This story appeared in June 2007.
Feed Your Oats on the OST
By Pamela Price
Hill Country View
History is tricky. It can fashion one aspect of culture into an icon and obscure almost entirely another facet worthy of acclaim. Take for instance, the Old Spanish Trail (OST), a 1920s era auto highway, and precursor to modern IH-10, that traversed the nation from Florida to California. However, unlike Route 66, which was created in the same decade, there’s no unforgettable mid-century song to sing off-key about the OST, no collection of “Made in China” commemorative plastic doodads to clutter your fridge.
That may change soon.
San Antonio-area historians and conservationists are eager to educate locals about the OST’s historic 32-mile “Headquarter’s Section” that runs from downtown San Antonio to Boerne. For example, on June 10, members of the Old Spanish Trail Centennial Celebration Association (or, as they refer succinctly to themselves, the “OST 100”) hosted a JuneOSTour, part of a series of public events in keeping with the group’s effort to preserve and promote the historic route. Lead organizer Charlotte Kahl believes such experiences will help people “visualize the ambiance of early auto travel through the Hill Country, before it is totally hidden by development.”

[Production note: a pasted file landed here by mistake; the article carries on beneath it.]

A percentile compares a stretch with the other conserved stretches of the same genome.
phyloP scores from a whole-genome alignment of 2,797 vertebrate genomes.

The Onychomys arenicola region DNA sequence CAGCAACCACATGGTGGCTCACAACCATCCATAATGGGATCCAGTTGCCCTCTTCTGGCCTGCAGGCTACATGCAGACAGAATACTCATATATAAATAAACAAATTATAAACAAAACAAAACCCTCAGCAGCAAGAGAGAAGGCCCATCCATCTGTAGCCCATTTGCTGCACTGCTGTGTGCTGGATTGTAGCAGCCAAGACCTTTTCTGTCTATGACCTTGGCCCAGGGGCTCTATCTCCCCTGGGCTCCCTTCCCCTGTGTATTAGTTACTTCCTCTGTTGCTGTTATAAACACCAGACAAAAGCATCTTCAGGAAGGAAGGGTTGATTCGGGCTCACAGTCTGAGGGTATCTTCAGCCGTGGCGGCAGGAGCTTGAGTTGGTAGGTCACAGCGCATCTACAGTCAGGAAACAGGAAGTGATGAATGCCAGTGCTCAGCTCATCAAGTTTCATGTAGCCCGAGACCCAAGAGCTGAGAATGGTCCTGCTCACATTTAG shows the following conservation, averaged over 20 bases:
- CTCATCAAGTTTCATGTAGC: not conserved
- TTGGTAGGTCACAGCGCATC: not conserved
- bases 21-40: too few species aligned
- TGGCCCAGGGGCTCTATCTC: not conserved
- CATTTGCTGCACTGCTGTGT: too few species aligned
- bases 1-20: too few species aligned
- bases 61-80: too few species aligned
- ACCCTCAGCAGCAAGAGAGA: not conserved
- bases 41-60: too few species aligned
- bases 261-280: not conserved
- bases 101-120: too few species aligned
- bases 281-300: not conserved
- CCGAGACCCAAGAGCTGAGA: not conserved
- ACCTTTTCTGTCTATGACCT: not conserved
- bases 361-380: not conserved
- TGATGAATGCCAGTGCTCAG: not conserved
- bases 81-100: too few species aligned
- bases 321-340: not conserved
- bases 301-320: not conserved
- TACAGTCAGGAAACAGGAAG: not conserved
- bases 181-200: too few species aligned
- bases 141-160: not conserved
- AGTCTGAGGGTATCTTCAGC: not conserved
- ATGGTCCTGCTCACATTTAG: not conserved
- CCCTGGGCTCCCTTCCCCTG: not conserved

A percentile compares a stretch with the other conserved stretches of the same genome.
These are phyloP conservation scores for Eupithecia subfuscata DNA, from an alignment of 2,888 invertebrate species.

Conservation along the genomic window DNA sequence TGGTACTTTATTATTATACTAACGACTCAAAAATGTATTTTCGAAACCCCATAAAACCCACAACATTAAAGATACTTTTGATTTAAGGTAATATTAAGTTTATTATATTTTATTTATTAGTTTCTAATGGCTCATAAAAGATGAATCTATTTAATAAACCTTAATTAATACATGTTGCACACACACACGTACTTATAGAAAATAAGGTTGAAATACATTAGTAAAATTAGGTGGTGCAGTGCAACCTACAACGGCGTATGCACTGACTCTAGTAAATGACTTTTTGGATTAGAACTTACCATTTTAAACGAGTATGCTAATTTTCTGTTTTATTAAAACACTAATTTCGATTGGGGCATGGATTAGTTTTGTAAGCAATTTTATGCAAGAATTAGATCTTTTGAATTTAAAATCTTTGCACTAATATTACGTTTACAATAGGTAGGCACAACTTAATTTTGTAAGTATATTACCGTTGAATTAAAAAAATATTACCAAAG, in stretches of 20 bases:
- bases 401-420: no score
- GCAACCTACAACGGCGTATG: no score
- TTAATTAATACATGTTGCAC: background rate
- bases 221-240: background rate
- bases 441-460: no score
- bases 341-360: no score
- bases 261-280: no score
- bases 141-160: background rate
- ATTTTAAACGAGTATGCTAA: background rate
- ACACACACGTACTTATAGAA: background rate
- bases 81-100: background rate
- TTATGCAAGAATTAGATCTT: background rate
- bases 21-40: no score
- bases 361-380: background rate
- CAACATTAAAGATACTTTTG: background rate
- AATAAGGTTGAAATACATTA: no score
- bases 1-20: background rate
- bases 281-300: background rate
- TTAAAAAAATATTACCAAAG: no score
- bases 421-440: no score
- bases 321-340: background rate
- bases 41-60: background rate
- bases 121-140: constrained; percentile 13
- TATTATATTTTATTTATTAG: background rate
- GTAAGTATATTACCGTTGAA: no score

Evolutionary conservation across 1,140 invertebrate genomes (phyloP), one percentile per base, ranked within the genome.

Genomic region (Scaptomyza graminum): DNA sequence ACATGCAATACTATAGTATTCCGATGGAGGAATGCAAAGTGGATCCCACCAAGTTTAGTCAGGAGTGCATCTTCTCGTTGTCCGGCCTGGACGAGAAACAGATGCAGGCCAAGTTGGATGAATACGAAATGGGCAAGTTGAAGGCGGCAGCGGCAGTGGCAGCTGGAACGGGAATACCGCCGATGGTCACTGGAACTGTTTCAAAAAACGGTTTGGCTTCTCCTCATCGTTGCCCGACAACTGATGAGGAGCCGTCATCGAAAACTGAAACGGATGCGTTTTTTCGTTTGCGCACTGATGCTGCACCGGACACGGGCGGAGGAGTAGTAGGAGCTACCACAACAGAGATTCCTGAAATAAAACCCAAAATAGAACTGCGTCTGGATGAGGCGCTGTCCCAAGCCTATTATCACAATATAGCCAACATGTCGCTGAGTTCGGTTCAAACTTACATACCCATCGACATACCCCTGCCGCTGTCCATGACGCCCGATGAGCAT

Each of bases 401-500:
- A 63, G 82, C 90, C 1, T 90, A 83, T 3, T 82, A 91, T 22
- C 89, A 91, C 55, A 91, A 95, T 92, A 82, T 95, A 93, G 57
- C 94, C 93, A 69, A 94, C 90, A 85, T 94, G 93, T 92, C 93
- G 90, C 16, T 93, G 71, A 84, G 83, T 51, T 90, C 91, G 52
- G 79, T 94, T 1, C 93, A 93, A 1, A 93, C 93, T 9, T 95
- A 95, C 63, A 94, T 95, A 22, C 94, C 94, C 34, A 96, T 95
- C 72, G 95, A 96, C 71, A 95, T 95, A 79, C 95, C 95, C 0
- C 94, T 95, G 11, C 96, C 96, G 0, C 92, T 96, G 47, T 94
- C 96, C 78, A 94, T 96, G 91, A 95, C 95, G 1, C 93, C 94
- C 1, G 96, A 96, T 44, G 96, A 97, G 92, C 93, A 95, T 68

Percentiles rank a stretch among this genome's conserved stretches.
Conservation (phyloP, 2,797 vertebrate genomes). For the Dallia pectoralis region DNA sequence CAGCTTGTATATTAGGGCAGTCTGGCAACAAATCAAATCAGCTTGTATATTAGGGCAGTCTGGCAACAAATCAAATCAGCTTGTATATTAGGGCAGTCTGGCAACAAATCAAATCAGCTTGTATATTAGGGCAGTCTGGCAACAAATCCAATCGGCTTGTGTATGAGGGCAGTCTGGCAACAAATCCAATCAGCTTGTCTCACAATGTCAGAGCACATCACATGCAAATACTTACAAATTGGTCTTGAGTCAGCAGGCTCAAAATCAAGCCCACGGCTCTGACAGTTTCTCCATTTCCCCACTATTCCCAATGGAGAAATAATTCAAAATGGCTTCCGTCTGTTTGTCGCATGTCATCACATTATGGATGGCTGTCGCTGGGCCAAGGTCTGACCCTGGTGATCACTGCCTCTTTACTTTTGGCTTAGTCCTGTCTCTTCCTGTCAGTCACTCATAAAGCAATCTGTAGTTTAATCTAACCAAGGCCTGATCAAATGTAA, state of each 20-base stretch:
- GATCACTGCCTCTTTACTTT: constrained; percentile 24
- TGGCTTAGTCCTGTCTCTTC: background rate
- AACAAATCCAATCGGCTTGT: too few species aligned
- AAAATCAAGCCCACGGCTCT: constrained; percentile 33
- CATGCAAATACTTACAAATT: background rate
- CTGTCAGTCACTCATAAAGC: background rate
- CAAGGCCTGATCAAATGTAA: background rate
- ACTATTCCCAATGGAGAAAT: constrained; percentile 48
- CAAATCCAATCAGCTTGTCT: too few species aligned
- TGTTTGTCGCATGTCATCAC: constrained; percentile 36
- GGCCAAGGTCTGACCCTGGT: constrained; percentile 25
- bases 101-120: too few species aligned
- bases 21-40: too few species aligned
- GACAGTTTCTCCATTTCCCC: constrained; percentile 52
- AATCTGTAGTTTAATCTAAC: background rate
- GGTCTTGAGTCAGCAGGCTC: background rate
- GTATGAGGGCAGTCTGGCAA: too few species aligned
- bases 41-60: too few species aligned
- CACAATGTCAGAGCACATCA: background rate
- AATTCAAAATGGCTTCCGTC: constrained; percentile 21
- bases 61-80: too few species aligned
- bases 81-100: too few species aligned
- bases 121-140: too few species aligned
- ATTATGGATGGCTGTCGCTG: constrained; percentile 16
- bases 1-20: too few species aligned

By way of background, the roots of the almost 3000-mile OST reach back to before World War I. The notion was to create the shortest route between both the Atlantic and Pacific, with St. Augustine and San Diego serving as endpoints. Through a series of conferences held along the eventual route, citizens and business leaders gradually built local and federal support.
Initially, there was a military rational for creating the roadway. General John J. Pershing, having been forced to use motorized vehicles on uneven, muddy and gravely roads in pursuit of Pancho Villa in 1916 and in Europe during WWI, argued for a highway across the South that could be used to for defense. Later, the case for making a pleasurable, easy-to-drive path across the southern half of the country gained greater traction.